I don’t think that consumers are going to give up chips in droves because they aren’t sanitary to eat. In fact, some consumers think that worrying about such trivia is only giving fodder to crazies and members of the food police.

Other consumers feel differently. Many are washing their hands more often than ever because they have learned that their own hands are means for spreading many dangerous things. It’s something packagers of snacks should consider.

I don’t think it’s time for snacks to be sold with tweezers and clips built into their packages. I do think that the role of snacks in spreading germs is a concern that could grow into an issue anytime there is a breakout of something attributed to a few bags of chips.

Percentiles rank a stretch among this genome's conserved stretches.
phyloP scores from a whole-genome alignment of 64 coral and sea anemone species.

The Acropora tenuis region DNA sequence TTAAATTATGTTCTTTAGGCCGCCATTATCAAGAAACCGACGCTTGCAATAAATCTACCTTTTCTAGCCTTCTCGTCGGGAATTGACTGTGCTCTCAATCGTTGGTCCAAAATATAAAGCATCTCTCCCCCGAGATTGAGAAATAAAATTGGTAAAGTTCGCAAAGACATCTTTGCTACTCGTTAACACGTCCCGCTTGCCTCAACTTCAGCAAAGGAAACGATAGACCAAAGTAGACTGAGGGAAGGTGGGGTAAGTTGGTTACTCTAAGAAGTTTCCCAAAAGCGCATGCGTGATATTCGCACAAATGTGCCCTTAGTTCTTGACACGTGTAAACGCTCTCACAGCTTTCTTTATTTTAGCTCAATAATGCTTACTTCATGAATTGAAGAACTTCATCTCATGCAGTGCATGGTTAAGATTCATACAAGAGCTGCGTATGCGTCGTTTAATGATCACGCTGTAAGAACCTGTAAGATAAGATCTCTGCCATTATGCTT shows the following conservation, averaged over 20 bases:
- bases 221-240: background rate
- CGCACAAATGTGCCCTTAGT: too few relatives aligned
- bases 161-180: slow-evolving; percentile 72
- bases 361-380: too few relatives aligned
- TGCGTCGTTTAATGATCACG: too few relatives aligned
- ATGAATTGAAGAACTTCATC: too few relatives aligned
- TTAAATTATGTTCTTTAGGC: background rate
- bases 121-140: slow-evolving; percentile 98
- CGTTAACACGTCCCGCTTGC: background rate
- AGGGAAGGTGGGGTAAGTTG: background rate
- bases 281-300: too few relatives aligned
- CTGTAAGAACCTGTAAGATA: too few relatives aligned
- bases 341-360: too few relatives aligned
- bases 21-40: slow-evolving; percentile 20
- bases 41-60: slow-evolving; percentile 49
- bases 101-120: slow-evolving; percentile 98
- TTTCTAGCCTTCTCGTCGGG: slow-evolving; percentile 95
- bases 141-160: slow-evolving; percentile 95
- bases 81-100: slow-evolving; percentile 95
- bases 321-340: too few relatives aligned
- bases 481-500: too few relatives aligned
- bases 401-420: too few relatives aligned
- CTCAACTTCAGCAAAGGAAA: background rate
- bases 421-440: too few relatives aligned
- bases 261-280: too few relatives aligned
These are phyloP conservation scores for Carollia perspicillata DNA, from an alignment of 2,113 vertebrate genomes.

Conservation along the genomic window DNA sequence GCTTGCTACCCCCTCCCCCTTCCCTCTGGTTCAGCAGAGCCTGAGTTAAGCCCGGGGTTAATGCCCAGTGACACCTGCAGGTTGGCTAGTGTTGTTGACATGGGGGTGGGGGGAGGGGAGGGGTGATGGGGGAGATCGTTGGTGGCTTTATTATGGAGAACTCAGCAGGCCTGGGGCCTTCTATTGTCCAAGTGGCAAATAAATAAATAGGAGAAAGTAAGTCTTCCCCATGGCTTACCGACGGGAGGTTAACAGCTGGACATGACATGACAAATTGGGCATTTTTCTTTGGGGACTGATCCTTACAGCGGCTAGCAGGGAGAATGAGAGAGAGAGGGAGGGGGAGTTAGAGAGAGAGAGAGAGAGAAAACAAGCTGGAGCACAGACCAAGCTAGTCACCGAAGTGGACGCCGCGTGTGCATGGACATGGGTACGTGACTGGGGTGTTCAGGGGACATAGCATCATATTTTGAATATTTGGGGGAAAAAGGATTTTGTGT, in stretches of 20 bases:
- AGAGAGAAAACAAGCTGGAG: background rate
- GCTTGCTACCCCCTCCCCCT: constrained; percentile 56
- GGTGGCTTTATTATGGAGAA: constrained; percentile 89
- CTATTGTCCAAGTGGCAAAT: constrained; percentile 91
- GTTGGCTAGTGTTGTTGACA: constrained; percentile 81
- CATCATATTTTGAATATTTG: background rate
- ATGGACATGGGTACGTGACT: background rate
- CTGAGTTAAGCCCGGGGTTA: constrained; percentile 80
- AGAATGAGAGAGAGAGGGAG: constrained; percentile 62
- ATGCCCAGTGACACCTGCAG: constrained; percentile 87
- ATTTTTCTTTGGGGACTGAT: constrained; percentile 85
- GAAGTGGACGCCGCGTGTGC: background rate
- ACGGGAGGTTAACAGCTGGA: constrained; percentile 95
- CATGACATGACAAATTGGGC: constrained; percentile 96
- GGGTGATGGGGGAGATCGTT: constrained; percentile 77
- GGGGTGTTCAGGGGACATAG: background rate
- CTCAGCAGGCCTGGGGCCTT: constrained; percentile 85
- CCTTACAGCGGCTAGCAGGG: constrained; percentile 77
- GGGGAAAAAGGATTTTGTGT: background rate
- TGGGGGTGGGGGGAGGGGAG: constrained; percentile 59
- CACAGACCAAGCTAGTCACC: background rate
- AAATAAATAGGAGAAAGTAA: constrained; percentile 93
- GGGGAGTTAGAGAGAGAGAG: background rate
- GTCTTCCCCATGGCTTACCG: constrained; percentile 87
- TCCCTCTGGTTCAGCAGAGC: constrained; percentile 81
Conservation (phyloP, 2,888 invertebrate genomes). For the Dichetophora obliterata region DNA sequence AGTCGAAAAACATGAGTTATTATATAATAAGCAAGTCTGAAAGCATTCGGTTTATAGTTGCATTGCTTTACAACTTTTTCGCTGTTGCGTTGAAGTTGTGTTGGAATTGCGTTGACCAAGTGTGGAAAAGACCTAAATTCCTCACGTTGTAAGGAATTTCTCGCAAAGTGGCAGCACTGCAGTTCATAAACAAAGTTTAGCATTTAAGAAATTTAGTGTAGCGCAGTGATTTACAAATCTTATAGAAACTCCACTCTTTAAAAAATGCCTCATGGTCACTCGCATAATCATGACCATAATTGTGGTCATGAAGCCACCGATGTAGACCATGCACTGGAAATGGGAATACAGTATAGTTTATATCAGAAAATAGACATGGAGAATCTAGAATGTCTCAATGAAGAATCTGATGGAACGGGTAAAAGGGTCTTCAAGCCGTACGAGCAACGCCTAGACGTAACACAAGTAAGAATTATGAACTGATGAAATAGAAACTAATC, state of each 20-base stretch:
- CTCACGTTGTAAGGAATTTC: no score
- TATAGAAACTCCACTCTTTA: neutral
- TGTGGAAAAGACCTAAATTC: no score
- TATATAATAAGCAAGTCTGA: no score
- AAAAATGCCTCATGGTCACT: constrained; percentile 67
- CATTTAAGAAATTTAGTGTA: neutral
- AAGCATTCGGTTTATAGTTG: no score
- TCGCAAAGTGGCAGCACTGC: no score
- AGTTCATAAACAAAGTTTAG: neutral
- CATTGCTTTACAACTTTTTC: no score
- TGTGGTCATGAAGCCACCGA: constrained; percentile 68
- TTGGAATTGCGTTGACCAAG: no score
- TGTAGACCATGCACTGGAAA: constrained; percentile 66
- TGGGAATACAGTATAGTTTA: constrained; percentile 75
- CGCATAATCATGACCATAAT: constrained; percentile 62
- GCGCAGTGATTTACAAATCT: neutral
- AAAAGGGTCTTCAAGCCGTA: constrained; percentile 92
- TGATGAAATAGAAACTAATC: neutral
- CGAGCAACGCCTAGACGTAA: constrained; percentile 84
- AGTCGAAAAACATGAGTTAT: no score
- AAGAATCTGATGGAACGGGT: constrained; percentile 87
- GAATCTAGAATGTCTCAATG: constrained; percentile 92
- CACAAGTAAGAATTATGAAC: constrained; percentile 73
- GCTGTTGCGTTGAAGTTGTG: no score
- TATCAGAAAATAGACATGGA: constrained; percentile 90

An upcoming conference, the Global Pouch Forum, advertises that it is making safety concerns a highlight: “A special addition this year will be an extended session highlighting food safety. Among the topics to be discussed in this critical area will be greater consumer understanding and attitudes toward safety; how consumer goods producers approach safety concerns; and the role pouches and flexible packaging play in ensuring packages are safe.” I hope that packagers will consider the way consumers use their packages and not just the safety of the packages themselves.